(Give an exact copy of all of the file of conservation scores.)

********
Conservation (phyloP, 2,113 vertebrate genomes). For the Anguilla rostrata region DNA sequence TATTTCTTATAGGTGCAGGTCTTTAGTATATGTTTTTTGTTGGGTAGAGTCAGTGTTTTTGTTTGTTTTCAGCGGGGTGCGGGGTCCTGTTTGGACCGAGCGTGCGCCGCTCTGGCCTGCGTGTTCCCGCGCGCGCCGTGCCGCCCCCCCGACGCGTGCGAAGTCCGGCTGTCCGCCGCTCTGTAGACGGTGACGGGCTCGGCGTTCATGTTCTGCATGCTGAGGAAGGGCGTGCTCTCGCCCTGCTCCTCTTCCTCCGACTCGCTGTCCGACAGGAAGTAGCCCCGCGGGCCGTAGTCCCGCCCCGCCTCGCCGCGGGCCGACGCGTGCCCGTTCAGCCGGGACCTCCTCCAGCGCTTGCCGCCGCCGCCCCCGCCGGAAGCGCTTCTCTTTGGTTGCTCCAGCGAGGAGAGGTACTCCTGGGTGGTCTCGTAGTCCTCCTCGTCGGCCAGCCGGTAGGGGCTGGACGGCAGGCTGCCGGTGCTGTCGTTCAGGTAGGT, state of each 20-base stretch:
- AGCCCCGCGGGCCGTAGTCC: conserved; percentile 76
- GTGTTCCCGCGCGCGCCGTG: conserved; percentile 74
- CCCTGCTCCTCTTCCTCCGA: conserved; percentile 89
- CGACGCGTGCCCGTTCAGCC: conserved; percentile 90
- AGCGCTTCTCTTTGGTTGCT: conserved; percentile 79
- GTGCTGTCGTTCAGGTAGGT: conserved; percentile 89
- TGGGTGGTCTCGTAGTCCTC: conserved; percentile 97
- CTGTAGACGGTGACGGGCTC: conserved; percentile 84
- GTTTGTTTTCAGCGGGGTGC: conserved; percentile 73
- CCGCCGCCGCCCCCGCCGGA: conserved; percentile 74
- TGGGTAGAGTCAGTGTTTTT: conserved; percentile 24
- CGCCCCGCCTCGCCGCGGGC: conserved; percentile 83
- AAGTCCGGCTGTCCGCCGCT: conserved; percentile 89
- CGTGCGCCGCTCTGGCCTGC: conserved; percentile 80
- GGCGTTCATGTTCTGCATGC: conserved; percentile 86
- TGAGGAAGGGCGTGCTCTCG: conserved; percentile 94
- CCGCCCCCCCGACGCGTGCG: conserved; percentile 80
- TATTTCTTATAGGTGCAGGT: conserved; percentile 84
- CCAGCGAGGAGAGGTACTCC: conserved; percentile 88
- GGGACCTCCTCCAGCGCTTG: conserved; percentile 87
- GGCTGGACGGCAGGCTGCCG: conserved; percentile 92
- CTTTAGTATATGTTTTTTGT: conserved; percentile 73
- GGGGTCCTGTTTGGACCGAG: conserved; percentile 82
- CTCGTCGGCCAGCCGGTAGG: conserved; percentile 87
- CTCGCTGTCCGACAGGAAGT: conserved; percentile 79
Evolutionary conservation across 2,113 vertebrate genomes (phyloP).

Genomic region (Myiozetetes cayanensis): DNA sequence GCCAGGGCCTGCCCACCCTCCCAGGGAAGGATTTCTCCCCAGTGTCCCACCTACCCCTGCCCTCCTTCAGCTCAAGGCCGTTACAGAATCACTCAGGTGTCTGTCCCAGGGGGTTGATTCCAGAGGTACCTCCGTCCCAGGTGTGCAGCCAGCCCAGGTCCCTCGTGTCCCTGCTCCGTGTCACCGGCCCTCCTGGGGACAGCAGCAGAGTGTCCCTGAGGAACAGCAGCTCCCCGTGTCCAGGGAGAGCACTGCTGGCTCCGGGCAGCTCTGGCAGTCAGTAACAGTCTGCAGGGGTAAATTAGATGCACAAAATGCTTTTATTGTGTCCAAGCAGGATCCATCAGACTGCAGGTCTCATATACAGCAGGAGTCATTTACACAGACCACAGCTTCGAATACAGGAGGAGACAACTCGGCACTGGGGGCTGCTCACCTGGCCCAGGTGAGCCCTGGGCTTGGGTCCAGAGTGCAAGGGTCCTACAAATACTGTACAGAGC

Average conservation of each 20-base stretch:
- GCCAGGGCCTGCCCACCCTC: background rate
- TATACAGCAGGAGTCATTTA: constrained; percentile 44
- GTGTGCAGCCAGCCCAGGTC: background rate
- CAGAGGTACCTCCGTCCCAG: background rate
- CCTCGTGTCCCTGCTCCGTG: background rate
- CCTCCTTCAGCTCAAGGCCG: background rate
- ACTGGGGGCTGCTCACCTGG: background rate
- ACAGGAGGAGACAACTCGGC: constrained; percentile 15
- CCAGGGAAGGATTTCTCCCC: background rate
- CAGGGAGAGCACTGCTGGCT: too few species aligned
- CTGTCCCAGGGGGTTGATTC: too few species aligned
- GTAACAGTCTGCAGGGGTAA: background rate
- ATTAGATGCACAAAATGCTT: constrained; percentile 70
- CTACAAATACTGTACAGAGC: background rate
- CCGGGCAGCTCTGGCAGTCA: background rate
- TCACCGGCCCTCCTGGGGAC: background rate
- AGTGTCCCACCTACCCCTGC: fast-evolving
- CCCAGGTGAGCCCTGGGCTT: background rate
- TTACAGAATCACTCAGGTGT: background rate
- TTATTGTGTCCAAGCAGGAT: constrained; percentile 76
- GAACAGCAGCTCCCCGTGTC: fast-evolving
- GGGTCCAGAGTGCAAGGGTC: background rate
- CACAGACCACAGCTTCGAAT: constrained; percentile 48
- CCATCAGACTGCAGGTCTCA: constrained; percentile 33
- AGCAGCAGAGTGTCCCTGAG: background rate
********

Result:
Conservation (phyloP, 2,113 vertebrate genomes). For the Anguilla rostrata region DNA sequence TATTTCTTATAGGTGCAGGTCTTTAGTATATGTTTTTTGTTGGGTAGAGTCAGTGTTTTTGTTTGTTTTCAGCGGGGTGCGGGGTCCTGTTTGGACCGAGCGTGCGCCGCTCTGGCCTGCGTGTTCCCGCGCGCGCCGTGCCGCCCCCCCGACGCGTGCGAAGTCCGGCTGTCCGCCGCTCTGTAGACGGTGACGGGCTCGGCGTTCATGTTCTGCATGCTGAGGAAGGGCGTGCTCTCGCCCTGCTCCTCTTCCTCCGACTCGCTGTCCGACAGGAAGTAGCCCCGCGGGCCGTAGTCCCGCCCCGCCTCGCCGCGGGCCGACGCGTGCCCGTTCAGCCGGGACCTCCTCCAGCGCTTGCCGCCGCCGCCCCCGCCGGAAGCGCTTCTCTTTGGTTGCTCCAGCGAGGAGAGGTACTCCTGGGTGGTCTCGTAGTCCTCCTCGTCGGCCAGCCGGTAGGGGCTGGACGGCAGGCTGCCGGTGCTGTCGTTCAGGTAGGT, state of each 20-base stretch:
- AGCCCCGCGGGCCGTAGTCC: conserved; percentile 76
- GTGTTCCCGCGCGCGCCGTG: conserved; percentile 74
- CCCTGCTCCTCTTCCTCCGA: conserved; percentile 89
- CGACGCGTGCCCGTTCAGCC: conserved; percentile 90
- AGCGCTTCTCTTTGGTTGCT: conserved; percentile 79
- GTGCTGTCGTTCAGGTAGGT: conserved; percentile 89
- TGGGTGGTCTCGTAGTCCTC: conserved; percentile 97
- CTGTAGACGGTGACGGGCTC: conserved; percentile 84
- GTTTGTTTTCAGCGGGGTGC: conserved; percentile 73
- CCGCCGCCGCCCCCGCCGGA: conserved; percentile 74
- TGGGTAGAGTCAGTGTTTTT: conserved; percentile 24
- CGCCCCGCCTCGCCGCGGGC: conserved; percentile 83
- AAGTCCGGCTGTCCGCCGCT: conserved; percentile 89
- CGTGCGCCGCTCTGGCCTGC: conserved; percentile 80
- GGCGTTCATGTTCTGCATGC: conserved; percentile 86
- TGAGGAAGGGCGTGCTCTCG: conserved; percentile 94
- CCGCCCCCCCGACGCGTGCG: conserved; percentile 80
- TATTTCTTATAGGTGCAGGT: conserved; percentile 84
- CCAGCGAGGAGAGGTACTCC: conserved; percentile 88
- GGGACCTCCTCCAGCGCTTG: conserved; percentile 87
- GGCTGGACGGCAGGCTGCCG: conserved; percentile 92
- CTTTAGTATATGTTTTTTGT: conserved; percentile 73
- GGGGTCCTGTTTGGACCGAG: conserved; percentile 82
- CTCGTCGGCCAGCCGGTAGG: conserved; percentile 87
- CTCGCTGTCCGACAGGAAGT: conserved; percentile 79
Evolutionary conservation across 2,113 vertebrate genomes (phyloP).

Genomic region (Myiozetetes cayanensis): DNA sequence GCCAGGGCCTGCCCACCCTCCCAGGGAAGGATTTCTCCCCAGTGTCCCACCTACCCCTGCCCTCCTTCAGCTCAAGGCCGTTACAGAATCACTCAGGTGTCTGTCCCAGGGGGTTGATTCCAGAGGTACCTCCGTCCCAGGTGTGCAGCCAGCCCAGGTCCCTCGTGTCCCTGCTCCGTGTCACCGGCCCTCCTGGGGACAGCAGCAGAGTGTCCCTGAGGAACAGCAGCTCCCCGTGTCCAGGGAGAGCACTGCTGGCTCCGGGCAGCTCTGGCAGTCAGTAACAGTCTGCAGGGGTAAATTAGATGCACAAAATGCTTTTATTGTGTCCAAGCAGGATCCATCAGACTGCAGGTCTCATATACAGCAGGAGTCATTTACACAGACCACAGCTTCGAATACAGGAGGAGACAACTCGGCACTGGGGGCTGCTCACCTGGCCCAGGTGAGCCCTGGGCTTGGGTCCAGAGTGCAAGGGTCCTACAAATACTGTACAGAGC

Average conservation of each 20-base stretch:
- GCCAGGGCCTGCCCACCCTC: background rate
- TATACAGCAGGAGTCATTTA: constrained; percentile 44
- GTGTGCAGCCAGCCCAGGTC: background rate
- CAGAGGTACCTCCGTCCCAG: background rate
- CCTCGTGTCCCTGCTCCGTG: background rate
- CCTCCTTCAGCTCAAGGCCG: background rate
- ACTGGGGGCTGCTCACCTGG: background rate
- ACAGGAGGAGACAACTCGGC: constrained; percentile 15
- CCAGGGAAGGATTTCTCCCC: background rate
- CAGGGAGAGCACTGCTGGCT: too few species aligned
- CTGTCCCAGGGGGTTGATTC: too few species aligned
- GTAACAGTCTGCAGGGGTAA: background rate
- ATTAGATGCACAAAATGCTT: constrained; percentile 70
- CTACAAATACTGTACAGAGC: background rate
- CCGGGCAGCTCTGGCAGTCA: background rate
- TCACCGGCCCTCCTGGGGAC: background rate
- AGTGTCCCACCTACCCCTGC: fast-evolving
- CCCAGGTGAGCCCTGGGCTT: background rate
- TTACAGAATCACTCAGGTGT: background rate
- TTATTGTGTCCAAGCAGGAT: constrained; percentile 76
- GAACAGCAGCTCCCCGTGTC: fast-evolving
- GGGTCCAGAGTGCAAGGGTC: background rate
- CACAGACCACAGCTTCGAAT: constrained; percentile 48
- CCATCAGACTGCAGGTCTCA: constrained; percentile 33
- AGCAGCAGAGTGTCCCTGAG: background rate